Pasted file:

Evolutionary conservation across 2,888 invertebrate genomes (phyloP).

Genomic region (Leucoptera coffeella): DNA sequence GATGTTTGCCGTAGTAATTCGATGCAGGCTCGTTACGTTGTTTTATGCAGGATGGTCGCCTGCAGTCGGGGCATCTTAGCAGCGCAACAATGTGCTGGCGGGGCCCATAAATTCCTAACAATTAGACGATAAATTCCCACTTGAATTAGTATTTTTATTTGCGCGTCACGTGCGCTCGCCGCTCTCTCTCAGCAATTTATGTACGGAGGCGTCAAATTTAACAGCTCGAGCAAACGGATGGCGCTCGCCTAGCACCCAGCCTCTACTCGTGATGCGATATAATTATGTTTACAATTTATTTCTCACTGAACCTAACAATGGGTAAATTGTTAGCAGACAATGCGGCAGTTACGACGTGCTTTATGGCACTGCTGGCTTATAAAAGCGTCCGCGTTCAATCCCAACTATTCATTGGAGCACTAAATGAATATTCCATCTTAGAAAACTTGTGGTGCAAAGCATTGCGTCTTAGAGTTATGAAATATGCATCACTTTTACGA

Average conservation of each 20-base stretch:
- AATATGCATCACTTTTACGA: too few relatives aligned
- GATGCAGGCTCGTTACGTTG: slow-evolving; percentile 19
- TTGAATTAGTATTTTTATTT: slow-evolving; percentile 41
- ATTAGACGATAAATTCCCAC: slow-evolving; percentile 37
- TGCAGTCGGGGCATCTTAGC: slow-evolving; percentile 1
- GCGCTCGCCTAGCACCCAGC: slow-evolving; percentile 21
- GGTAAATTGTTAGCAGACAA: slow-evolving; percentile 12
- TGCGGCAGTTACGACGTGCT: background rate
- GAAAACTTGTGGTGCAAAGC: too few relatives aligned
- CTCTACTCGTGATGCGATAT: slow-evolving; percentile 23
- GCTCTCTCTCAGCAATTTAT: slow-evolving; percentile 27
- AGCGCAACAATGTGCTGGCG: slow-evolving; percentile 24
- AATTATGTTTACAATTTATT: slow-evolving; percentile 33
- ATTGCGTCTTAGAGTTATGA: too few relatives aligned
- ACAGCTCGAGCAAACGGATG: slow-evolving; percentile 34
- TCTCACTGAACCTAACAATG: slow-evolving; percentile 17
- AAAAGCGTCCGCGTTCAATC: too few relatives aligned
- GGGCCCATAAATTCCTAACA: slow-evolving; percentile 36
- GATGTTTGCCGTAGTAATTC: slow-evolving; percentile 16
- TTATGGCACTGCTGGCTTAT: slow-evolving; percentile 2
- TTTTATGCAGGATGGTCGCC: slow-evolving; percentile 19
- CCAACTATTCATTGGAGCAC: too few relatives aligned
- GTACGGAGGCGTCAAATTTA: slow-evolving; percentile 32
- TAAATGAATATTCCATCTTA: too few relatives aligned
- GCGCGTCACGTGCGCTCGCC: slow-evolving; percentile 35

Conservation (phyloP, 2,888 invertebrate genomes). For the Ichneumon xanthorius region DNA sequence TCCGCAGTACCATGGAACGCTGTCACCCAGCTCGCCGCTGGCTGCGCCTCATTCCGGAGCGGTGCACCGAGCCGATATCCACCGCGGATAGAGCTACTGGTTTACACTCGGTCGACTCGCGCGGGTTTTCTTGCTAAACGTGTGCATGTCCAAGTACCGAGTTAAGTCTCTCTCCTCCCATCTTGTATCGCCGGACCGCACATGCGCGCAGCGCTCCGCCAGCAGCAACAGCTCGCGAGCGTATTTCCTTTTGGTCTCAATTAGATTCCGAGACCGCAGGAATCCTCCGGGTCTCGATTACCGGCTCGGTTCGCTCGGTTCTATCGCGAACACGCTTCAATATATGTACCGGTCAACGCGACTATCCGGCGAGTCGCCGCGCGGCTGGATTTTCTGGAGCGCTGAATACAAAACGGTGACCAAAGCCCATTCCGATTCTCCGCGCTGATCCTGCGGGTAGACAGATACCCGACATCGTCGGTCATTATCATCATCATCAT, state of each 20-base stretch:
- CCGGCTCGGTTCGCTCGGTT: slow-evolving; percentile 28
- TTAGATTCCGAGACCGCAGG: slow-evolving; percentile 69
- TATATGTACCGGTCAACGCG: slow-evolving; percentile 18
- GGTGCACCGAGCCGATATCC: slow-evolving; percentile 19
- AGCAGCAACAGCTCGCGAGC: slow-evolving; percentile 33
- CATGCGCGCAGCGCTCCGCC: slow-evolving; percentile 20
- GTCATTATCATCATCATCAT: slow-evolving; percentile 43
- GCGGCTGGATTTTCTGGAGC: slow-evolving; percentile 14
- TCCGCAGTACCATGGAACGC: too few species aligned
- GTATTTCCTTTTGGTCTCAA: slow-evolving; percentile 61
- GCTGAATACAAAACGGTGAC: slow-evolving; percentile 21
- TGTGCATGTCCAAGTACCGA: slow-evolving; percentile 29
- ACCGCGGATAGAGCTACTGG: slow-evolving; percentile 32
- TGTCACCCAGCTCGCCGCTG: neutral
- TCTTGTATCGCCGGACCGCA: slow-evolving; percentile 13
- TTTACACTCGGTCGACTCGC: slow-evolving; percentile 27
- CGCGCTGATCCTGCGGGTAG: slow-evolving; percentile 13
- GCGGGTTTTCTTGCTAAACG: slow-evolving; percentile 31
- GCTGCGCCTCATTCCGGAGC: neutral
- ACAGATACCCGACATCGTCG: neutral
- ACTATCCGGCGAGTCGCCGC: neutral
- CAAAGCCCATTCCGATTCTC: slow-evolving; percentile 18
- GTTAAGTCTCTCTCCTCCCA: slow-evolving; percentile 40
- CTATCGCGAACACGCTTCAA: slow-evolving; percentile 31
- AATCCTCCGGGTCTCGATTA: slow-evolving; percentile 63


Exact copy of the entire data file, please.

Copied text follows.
Evolutionary conservation across 2,888 invertebrate genomes (phyloP).

Genomic region (Leucoptera coffeella): DNA sequence GATGTTTGCCGTAGTAATTCGATGCAGGCTCGTTACGTTGTTTTATGCAGGATGGTCGCCTGCAGTCGGGGCATCTTAGCAGCGCAACAATGTGCTGGCGGGGCCCATAAATTCCTAACAATTAGACGATAAATTCCCACTTGAATTAGTATTTTTATTTGCGCGTCACGTGCGCTCGCCGCTCTCTCTCAGCAATTTATGTACGGAGGCGTCAAATTTAACAGCTCGAGCAAACGGATGGCGCTCGCCTAGCACCCAGCCTCTACTCGTGATGCGATATAATTATGTTTACAATTTATTTCTCACTGAACCTAACAATGGGTAAATTGTTAGCAGACAATGCGGCAGTTACGACGTGCTTTATGGCACTGCTGGCTTATAAAAGCGTCCGCGTTCAATCCCAACTATTCATTGGAGCACTAAATGAATATTCCATCTTAGAAAACTTGTGGTGCAAAGCATTGCGTCTTAGAGTTATGAAATATGCATCACTTTTACGA

Average conservation of each 20-base stretch:
- AATATGCATCACTTTTACGA: too few relatives aligned
- GATGCAGGCTCGTTACGTTG: slow-evolving; percentile 19
- TTGAATTAGTATTTTTATTT: slow-evolving; percentile 41
- ATTAGACGATAAATTCCCAC: slow-evolving; percentile 37
- TGCAGTCGGGGCATCTTAGC: slow-evolving; percentile 1
- GCGCTCGCCTAGCACCCAGC: slow-evolving; percentile 21
- GGTAAATTGTTAGCAGACAA: slow-evolving; percentile 12
- TGCGGCAGTTACGACGTGCT: background rate
- GAAAACTTGTGGTGCAAAGC: too few relatives aligned
- CTCTACTCGTGATGCGATAT: slow-evolving; percentile 23
- GCTCTCTCTCAGCAATTTAT: slow-evolving; percentile 27
- AGCGCAACAATGTGCTGGCG: slow-evolving; percentile 24
- AATTATGTTTACAATTTATT: slow-evolving; percentile 33
- ATTGCGTCTTAGAGTTATGA: too few relatives aligned
- ACAGCTCGAGCAAACGGATG: slow-evolving; percentile 34
- TCTCACTGAACCTAACAATG: slow-evolving; percentile 17
- AAAAGCGTCCGCGTTCAATC: too few relatives aligned
- GGGCCCATAAATTCCTAACA: slow-evolving; percentile 36
- GATGTTTGCCGTAGTAATTC: slow-evolving; percentile 16
- TTATGGCACTGCTGGCTTAT: slow-evolving; percentile 2
- TTTTATGCAGGATGGTCGCC: slow-evolving; percentile 19
- CCAACTATTCATTGGAGCAC: too few relatives aligned
- GTACGGAGGCGTCAAATTTA: slow-evolving; percentile 32
- TAAATGAATATTCCATCTTA: too few relatives aligned
- GCGCGTCACGTGCGCTCGCC: slow-evolving; percentile 35

Conservation (phyloP, 2,888 invertebrate genomes). For the Ichneumon xanthorius region DNA sequence TCCGCAGTACCATGGAACGCTGTCACCCAGCTCGCCGCTGGCTGCGCCTCATTCCGGAGCGGTGCACCGAGCCGATATCCACCGCGGATAGAGCTACTGGTTTACACTCGGTCGACTCGCGCGGGTTTTCTTGCTAAACGTGTGCATGTCCAAGTACCGAGTTAAGTCTCTCTCCTCCCATCTTGTATCGCCGGACCGCACATGCGCGCAGCGCTCCGCCAGCAGCAACAGCTCGCGAGCGTATTTCCTTTTGGTCTCAATTAGATTCCGAGACCGCAGGAATCCTCCGGGTCTCGATTACCGGCTCGGTTCGCTCGGTTCTATCGCGAACACGCTTCAATATATGTACCGGTCAACGCGACTATCCGGCGAGTCGCCGCGCGGCTGGATTTTCTGGAGCGCTGAATACAAAACGGTGACCAAAGCCCATTCCGATTCTCCGCGCTGATCCTGCGGGTAGACAGATACCCGACATCGTCGGTCATTATCATCATCATCAT, state of each 20-base stretch:
- CCGGCTCGGTTCGCTCGGTT: slow-evolving; percentile 28
- TTAGATTCCGAGACCGCAGG: slow-evolving; percentile 69
- TATATGTACCGGTCAACGCG: slow-evolving; percentile 18
- GGTGCACCGAGCCGATATCC: slow-evolving; percentile 19
- AGCAGCAACAGCTCGCGAGC: slow-evolving; percentile 33
- CATGCGCGCAGCGCTCCGCC: slow-evolving; percentile 20
- GTCATTATCATCATCATCAT: slow-evolving; percentile 43
- GCGGCTGGATTTTCTGGAGC: slow-evolving; percentile 14
- TCCGCAGTACCATGGAACGC: too few species aligned
- GTATTTCCTTTTGGTCTCAA: slow-evolving; percentile 61
- GCTGAATACAAAACGGTGAC: slow-evolving; percentile 21
- TGTGCATGTCCAAGTACCGA: slow-evolving; percentile 29
- ACCGCGGATAGAGCTACTGG: slow-evolving; percentile 32
- TGTCACCCAGCTCGCCGCTG: neutral
- TCTTGTATCGCCGGACCGCA: slow-evolving; percentile 13
- TTTACACTCGGTCGACTCGC: slow-evolving; percentile 27
- CGCGCTGATCCTGCGGGTAG: slow-evolving; percentile 13
- GCGGGTTTTCTTGCTAAACG: slow-evolving; percentile 31
- GCTGCGCCTCATTCCGGAGC: neutral
- ACAGATACCCGACATCGTCG: neutral
- ACTATCCGGCGAGTCGCCGC: neutral
- CAAAGCCCATTCCGATTCTC: slow-evolving; percentile 18
- GTTAAGTCTCTCTCCTCCCA: slow-evolving; percentile 40
- CTATCGCGAACACGCTTCAA: slow-evolving; percentile 31
- AATCCTCCGGGTCTCGATTA: slow-evolving; percentile 63